EU agency to address AZ safety as countries battle virus surges
The EU's medicines regulator is expected to present findings over a possible link between blood clots and the AstraZeneca jab on Wednesday, as several countries battle fresh virus surges amid vaccine shortfalls.
A number of nations have suspended the use of AstraZeneca's vaccine for younger populations after it was earlier banned outright in several places over blood clot scares.
The back-and-forth over the shot come as countries from Germany to Ukraine and India face new waves of infections and deaths from the virus that has now killed more than 2.8 million globally.
Governments are scrambling to secure much-needed vaccine doses, with Australia the latest nation to complain of shortages that it blamed on EU export controls.
The European Medicines Agency (EMA) said it will hold a press conference on Wednesday at 1400 GMT after its safety experts examined reports of blood clots among younger people who had received the shot.
The closely-watched press conference comes after a senior EMA official was quoted in Italian media this week saying that there was a "clear" connection between the AstraZeneca jab and clots.
Canada, France, Germany and The Netherlands are among several countries that are not recommending the shot for younger people, though the World Health Organization insists the benefits of the jab largely outweigh the risks.
The controversy surrounding the jab has marred a global vaccine rollout that governments hope will help countries emerge from a pandemic that has ravaged the global economy and subjected much of humanity to some form of confinement.
In Germany, Chancellor Angela Merkel expressed support for a snap lockdown to stem rising cases, after decentralised measures failed to quell outbreaks.
The patchwork of rules across Germany's 16 states "is not contributing to security and acceptance at the moment", her spokeswoman Ulrike Demmer said.
Hard-hit France imposed tighter measures this week, while Ukraine on Wednesday reported record new deaths and hospitalisations.
"It is no exaggeration to describe the situation as critical," said Kiev mayor Vitali Klitschko, warning that the city's hospitals would run out of beds "very soon".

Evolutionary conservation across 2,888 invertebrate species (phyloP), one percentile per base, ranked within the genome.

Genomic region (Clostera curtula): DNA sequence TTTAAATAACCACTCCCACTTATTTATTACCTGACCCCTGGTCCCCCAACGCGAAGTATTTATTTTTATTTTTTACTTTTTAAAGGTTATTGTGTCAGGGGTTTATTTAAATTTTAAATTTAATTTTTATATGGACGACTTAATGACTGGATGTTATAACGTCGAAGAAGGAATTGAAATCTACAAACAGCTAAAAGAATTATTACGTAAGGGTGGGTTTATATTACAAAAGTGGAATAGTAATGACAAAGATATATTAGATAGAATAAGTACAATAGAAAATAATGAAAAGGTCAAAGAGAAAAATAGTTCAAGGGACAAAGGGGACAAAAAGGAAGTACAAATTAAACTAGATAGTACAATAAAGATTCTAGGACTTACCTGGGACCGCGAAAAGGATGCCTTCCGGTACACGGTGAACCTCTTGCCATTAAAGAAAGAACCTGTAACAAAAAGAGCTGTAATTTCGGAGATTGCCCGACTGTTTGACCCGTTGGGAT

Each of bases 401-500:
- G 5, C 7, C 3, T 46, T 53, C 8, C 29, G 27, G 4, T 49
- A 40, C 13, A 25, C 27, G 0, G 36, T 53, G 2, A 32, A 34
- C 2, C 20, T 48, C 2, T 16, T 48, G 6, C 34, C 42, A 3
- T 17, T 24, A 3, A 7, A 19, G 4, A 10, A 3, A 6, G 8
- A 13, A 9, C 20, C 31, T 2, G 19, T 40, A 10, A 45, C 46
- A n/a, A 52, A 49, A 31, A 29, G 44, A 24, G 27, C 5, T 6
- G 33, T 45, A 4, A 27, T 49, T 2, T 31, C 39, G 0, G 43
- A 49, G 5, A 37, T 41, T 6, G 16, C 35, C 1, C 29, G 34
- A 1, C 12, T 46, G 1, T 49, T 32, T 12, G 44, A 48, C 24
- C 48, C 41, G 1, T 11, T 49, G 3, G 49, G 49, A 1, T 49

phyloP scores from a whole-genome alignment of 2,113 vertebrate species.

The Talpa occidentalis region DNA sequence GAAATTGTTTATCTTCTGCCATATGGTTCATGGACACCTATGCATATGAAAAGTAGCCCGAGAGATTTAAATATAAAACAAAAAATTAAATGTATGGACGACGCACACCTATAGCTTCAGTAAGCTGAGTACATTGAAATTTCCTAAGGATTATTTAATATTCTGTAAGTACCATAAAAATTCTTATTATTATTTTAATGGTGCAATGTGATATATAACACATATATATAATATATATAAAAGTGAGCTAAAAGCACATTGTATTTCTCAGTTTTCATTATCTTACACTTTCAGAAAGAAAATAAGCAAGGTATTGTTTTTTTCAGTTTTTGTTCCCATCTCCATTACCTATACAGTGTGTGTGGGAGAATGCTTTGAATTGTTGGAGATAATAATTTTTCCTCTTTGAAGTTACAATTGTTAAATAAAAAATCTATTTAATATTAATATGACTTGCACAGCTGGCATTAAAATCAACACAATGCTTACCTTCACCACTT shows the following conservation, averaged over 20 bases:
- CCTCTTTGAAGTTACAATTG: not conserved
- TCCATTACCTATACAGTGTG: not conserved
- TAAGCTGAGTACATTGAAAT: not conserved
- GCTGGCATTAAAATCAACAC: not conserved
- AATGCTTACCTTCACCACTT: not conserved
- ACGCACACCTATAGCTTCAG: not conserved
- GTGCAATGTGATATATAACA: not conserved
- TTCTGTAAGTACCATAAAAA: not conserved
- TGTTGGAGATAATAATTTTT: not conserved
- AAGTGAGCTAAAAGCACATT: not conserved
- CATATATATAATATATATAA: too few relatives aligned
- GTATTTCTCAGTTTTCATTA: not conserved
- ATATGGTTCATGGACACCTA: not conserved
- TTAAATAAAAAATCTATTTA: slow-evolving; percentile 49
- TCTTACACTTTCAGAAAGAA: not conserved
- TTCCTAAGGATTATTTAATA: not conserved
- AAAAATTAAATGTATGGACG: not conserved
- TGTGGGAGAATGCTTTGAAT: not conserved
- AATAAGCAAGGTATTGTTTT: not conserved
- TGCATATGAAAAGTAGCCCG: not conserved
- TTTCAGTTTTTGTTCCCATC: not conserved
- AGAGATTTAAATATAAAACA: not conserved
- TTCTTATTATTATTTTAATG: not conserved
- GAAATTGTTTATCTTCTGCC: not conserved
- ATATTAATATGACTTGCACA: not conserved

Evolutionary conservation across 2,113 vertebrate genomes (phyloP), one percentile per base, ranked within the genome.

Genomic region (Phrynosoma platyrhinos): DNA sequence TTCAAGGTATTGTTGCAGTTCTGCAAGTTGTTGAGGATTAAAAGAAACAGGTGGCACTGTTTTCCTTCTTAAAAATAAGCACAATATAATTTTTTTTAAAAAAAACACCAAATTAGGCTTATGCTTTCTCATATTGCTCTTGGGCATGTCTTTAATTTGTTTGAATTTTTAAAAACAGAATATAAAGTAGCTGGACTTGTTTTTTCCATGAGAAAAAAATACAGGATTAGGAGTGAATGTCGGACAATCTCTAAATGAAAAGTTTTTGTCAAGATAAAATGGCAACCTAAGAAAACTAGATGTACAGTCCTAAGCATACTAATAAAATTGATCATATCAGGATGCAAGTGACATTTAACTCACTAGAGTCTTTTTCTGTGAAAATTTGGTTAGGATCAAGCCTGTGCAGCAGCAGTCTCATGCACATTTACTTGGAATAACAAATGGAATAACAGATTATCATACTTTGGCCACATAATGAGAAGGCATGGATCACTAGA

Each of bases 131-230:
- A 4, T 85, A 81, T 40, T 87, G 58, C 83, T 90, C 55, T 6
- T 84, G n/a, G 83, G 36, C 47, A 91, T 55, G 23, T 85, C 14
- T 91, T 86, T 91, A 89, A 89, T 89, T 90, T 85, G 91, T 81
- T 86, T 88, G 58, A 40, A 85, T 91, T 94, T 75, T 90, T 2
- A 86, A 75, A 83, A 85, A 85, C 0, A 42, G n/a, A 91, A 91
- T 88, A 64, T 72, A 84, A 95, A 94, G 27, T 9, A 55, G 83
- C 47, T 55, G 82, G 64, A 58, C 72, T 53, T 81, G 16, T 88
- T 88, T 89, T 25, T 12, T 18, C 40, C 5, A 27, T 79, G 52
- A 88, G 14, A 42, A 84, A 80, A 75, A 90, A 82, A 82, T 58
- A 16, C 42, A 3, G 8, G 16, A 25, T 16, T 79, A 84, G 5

Kiev also tightened measures this week, closing kindergartens and primary schools and introducing travel restrictions.
India, which registered a 24-hour record of almost 116,000 new cases on Wednesday, said it too would rollout tougher curbs with new curfews in place in 20 cities, including the capital New Delhi.
India has now recorded 12.8 million cases—the third-highest behind the United States and Brazil—and experts blame the new wave on people ignoring guidelines to attend huge religious and political events, along with weddings.
As millions readied for new anti-virus rules in India, the country's Serum Institute—the world's largest Covid vaccine maker—said it needed financial help after the government imposed export restrictions to secure much-needed doses at home.
Production capacity at the Serum Institute of India—which makes the AstraZeneca jab—is now "very stressed, to put it quite frankly", the firm's CEO Adar Poonawalla said.
Australia was facing vaccine woes of its own, after just 700,000 of a contracted 3.8 million doses of the AstraZeneca vaccine were delivered.
Prime Minister Scott Morrison blamed the EU for the shortages, accusing the bloc of "strict export controls".
"3.1 million vaccines didn't arrive in Australia—that's just a simple fact," he said.
"It's not a dispute. It's not a conflict. It's not an argument. It's not a clash. It's just a simple fact."
More than 692 million doses of coronavirus vaccines have now been administered globally, according to an AFP tally, with just a handful of countries leading the pack by a wide margin.
Israel has inoculated 61 percent of its people with one dose, while the United States has administered 33 percent with a first shot.
US President Joe Biden said Tuesday that all adults across the country will be eligible for jabs by April 19, saying the "vaccine programme is in overdrive.
"We're making it easier to get a vaccination shot," Biden told the nation. "We're the first country to administer 150 million shots and the first country to fully vaccinate over 62 million people."
In the United Kingdom nearly 47 percent of people have received a first dose, and the country on Wednesday started rolling out the Moderna jab, the third approved after AstraZeneca and Pfizer.
The first person to get the Moderna shot in Britain said she was relieved to finally feel safe again.
"I'm an unpaid carer for my grandmother so it is very important to me that I get it, so I can care for her properly and safely," said 24-year-old Elle Taylor.
© 2021 AFP